Reprogrammed pancreatic cells cure Type 1 Diabetes



Swiss researchers have demonstrated a way to cure type I diabetes without cell transplantation. In model mice the reprogrammed non-islet cells from human pancreas.

Typically, only pancreatic beta, which lack in people with type I diabetes, cells can produce insulin. Pedro Herrera and colleagues investigated whether human pancreatic alpha and gamma cells from diabetic and non-diabetic donors could be reprogrammed to produce insulin in response to glucose. The authors report that increased expression of two key transcription factors (Pdx1 and MafA) enabled cells to produce insulin — the first direct evidence of plasticity of mature human non-beta pancreatic cells.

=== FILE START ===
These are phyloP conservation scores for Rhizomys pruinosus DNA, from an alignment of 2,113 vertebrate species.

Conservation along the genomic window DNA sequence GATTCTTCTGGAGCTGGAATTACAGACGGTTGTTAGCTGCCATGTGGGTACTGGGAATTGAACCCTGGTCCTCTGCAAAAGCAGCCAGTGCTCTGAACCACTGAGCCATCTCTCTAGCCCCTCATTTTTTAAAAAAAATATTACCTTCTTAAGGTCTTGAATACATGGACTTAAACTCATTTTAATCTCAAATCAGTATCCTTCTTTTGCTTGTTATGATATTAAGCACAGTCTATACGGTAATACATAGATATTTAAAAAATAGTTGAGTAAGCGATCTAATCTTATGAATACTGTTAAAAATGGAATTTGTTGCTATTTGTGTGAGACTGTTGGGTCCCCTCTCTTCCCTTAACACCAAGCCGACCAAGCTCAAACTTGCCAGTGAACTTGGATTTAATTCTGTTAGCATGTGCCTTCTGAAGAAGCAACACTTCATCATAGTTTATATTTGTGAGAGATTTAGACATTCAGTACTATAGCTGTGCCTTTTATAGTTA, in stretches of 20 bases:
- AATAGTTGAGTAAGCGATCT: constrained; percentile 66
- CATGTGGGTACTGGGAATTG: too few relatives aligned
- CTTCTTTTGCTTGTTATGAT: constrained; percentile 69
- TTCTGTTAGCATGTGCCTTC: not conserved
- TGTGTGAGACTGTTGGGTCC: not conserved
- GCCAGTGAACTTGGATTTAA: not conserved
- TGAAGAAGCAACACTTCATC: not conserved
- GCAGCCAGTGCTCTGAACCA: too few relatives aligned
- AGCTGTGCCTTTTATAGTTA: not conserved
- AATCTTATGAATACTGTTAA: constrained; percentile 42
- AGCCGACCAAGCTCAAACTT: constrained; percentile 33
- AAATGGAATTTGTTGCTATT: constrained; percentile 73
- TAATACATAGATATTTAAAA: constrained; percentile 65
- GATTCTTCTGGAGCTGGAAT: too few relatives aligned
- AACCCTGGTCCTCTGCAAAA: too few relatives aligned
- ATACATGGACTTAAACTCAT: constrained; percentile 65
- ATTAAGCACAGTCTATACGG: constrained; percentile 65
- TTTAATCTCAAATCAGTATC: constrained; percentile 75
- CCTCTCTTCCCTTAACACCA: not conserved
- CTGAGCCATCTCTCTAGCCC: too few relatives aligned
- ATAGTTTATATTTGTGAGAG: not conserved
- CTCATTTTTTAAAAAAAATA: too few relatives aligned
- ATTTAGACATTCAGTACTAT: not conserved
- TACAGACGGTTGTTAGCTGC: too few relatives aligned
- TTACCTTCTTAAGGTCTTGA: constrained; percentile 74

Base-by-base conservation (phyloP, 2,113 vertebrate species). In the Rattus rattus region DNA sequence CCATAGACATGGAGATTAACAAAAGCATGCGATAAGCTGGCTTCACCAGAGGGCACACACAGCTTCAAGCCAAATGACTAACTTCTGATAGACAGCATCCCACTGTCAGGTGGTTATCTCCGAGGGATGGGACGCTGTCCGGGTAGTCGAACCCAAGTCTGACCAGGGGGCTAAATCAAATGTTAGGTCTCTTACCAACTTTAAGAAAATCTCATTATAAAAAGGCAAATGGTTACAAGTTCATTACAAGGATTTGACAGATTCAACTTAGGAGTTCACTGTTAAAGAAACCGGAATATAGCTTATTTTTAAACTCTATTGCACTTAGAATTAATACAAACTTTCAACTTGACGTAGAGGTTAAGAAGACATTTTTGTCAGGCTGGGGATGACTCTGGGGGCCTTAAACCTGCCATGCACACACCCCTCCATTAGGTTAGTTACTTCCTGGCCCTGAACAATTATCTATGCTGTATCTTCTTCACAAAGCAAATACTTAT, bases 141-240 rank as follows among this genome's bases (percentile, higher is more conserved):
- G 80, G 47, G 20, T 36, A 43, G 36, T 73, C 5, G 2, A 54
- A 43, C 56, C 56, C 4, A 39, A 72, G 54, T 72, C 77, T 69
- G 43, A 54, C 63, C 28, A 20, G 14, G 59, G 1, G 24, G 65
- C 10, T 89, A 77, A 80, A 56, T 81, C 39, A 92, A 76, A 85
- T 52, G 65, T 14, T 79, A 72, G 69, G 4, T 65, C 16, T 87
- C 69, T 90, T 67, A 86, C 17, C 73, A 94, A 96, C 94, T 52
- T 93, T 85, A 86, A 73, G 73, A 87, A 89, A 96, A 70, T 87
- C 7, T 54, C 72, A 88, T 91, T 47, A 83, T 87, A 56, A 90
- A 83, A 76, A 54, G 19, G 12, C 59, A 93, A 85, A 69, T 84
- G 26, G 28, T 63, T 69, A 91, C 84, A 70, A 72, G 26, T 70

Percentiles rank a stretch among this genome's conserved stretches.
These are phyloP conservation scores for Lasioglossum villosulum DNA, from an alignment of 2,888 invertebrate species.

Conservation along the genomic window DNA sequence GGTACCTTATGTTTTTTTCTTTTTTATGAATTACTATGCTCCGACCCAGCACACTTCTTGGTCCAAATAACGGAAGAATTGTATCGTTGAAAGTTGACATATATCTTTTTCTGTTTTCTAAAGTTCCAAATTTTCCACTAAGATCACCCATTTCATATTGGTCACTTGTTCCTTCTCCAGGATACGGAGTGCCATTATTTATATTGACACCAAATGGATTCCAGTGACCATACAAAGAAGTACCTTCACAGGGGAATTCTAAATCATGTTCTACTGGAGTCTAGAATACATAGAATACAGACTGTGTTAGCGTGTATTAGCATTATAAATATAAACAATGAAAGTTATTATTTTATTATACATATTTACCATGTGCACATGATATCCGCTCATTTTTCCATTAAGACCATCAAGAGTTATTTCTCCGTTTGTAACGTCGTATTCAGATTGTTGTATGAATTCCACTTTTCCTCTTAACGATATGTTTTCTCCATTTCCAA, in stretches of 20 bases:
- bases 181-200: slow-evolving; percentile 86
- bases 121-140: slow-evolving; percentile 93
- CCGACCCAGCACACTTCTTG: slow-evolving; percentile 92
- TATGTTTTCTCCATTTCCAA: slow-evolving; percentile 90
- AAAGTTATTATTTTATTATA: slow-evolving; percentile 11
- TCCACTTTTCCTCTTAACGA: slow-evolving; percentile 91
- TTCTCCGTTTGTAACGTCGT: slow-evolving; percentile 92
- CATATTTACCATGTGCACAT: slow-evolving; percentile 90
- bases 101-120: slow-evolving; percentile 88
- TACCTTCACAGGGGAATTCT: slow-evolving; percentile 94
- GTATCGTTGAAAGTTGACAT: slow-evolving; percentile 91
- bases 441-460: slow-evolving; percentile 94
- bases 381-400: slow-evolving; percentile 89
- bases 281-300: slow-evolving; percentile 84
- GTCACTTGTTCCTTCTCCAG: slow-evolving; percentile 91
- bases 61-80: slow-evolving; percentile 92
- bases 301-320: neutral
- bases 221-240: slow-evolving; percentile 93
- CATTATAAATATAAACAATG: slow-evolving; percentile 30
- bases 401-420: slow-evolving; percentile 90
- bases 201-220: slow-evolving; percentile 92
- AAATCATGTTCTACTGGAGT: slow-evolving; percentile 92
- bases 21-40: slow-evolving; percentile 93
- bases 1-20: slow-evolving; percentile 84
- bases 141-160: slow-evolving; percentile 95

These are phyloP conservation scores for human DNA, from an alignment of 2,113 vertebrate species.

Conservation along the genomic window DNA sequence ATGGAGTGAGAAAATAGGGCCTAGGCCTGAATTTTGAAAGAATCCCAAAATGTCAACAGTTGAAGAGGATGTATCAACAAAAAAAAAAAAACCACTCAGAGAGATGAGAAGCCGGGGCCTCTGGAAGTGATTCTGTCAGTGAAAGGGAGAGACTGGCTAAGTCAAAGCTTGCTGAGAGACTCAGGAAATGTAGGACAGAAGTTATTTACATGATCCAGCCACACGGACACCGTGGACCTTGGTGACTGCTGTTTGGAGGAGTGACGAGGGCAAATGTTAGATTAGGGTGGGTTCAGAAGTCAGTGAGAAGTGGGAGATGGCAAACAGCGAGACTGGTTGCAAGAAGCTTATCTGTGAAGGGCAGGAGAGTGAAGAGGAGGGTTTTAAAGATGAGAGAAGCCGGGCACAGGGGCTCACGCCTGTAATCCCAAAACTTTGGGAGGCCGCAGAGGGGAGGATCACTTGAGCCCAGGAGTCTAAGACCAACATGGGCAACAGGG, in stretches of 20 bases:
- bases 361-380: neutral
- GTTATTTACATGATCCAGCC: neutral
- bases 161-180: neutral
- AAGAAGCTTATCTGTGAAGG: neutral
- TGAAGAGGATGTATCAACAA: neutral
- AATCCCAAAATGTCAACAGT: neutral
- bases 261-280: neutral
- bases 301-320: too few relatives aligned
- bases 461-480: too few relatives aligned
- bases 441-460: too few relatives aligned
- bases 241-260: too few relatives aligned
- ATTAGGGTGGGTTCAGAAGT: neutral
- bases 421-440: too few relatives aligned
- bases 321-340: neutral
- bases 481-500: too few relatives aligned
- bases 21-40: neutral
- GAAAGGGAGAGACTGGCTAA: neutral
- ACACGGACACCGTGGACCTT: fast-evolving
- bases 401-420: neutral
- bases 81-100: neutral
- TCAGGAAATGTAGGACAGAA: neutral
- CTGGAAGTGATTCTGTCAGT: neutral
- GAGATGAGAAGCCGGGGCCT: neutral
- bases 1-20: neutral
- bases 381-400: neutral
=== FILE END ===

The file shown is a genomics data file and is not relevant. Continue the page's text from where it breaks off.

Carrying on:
Herrera’s team then tested whether these insulin-producing human alpha cells could relieve the clinical signs of type 1 diabetes in mice that lack insulin-secreting beta cells. When insulin-producing alpha cells from multiple donors were transplanted, glucose tolerance, secretion, and blood levels normalised in the mice. The cells continued to secrete insulin for up to six months after transplantation.

These findings provide conceptual evidence for plasticity of human pancreatic cells. Fostering this plasticity to replace missing cell populations could represent a potential treatment for diabetes and other degenerative diseases.

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